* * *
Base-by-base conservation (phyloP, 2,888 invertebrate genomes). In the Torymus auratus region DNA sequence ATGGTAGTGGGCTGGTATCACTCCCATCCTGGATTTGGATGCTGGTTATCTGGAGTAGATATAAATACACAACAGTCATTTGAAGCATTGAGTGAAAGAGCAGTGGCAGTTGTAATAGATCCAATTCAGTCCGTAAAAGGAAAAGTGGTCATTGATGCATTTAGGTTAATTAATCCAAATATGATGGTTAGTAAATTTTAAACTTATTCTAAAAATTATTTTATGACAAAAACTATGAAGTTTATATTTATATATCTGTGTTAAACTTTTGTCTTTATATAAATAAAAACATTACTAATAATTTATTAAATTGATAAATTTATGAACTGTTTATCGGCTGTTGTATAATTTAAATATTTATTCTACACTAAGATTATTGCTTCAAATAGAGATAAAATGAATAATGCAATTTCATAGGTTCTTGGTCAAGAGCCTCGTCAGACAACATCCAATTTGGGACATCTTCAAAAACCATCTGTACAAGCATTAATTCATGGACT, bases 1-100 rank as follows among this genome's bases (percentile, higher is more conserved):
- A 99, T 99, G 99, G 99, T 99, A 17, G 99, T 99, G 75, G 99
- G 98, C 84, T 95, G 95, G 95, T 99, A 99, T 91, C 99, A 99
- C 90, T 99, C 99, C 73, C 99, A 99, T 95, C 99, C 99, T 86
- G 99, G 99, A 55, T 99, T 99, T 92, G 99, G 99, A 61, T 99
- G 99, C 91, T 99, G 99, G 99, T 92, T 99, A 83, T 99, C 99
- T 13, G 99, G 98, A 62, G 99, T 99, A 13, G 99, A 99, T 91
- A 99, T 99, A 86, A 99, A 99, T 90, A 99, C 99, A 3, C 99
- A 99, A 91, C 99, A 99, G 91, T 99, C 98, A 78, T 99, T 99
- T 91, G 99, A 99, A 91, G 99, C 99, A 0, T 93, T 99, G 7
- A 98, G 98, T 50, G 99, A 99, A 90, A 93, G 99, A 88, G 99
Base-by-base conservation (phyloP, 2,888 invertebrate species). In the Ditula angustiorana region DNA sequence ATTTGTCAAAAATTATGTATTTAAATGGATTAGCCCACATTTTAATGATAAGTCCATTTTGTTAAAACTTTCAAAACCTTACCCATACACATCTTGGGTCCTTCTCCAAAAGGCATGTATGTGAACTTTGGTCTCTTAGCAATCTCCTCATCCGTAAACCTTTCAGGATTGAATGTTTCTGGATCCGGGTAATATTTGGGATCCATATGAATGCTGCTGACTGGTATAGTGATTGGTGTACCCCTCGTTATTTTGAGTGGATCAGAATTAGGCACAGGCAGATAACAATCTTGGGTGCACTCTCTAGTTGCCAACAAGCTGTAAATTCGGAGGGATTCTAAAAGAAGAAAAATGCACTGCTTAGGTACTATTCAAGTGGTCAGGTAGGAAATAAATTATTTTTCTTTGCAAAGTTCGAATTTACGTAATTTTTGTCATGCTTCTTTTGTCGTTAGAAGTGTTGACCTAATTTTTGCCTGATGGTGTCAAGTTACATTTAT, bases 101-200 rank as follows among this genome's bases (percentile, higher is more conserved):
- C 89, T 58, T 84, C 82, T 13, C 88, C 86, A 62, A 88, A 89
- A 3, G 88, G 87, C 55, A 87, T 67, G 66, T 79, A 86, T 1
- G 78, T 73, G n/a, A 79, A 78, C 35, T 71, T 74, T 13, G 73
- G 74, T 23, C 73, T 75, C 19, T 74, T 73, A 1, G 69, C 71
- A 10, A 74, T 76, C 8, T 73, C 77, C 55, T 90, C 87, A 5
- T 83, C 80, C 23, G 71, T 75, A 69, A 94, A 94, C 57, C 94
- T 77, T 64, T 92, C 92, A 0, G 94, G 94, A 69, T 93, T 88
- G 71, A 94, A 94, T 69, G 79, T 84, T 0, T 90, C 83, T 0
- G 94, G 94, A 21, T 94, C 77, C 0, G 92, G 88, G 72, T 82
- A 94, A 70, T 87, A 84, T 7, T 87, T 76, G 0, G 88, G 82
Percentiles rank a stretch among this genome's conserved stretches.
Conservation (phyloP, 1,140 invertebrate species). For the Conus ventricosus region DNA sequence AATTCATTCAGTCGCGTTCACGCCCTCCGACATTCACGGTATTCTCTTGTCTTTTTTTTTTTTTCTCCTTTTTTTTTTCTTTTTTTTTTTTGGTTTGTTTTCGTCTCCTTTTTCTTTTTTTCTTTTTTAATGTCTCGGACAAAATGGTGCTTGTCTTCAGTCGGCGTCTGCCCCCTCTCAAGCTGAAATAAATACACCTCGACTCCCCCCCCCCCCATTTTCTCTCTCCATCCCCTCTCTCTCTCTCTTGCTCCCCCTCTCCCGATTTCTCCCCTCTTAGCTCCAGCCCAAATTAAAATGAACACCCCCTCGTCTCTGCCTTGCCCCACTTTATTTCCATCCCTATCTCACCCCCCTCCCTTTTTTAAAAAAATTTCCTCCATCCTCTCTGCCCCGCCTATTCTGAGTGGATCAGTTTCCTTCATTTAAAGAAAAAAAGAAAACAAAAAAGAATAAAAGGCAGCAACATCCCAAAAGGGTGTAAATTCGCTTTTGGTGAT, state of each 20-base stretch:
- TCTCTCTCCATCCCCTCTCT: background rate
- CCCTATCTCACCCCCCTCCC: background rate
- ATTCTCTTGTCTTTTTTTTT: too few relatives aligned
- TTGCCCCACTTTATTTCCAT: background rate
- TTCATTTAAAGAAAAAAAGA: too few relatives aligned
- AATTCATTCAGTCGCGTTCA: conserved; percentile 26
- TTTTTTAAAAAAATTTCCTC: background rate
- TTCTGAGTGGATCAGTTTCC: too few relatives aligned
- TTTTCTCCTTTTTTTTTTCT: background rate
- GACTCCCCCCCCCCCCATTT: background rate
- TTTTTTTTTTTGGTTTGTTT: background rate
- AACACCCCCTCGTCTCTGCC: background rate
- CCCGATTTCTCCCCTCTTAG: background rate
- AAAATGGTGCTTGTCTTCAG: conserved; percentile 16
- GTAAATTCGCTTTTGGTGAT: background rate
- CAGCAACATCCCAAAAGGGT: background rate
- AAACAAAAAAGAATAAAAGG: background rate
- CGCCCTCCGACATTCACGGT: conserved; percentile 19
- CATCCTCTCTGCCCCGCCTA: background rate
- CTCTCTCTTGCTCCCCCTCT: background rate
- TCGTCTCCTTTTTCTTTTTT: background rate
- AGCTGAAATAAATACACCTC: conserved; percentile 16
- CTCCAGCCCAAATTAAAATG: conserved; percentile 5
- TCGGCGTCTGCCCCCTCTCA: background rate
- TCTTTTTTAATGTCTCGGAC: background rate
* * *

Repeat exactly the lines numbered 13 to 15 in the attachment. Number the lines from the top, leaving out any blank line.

- C 89, T 58, T 84, C 82, T 13, C 88, C 86, A 62, A 88, A 89
- A 3, G 88, G 87, C 55, A 87, T 67, G 66, T 79, A 86, T 1
- G 78, T 73, G n/a, A 79, A 78, C 35, T 71, T 74, T 13, G 73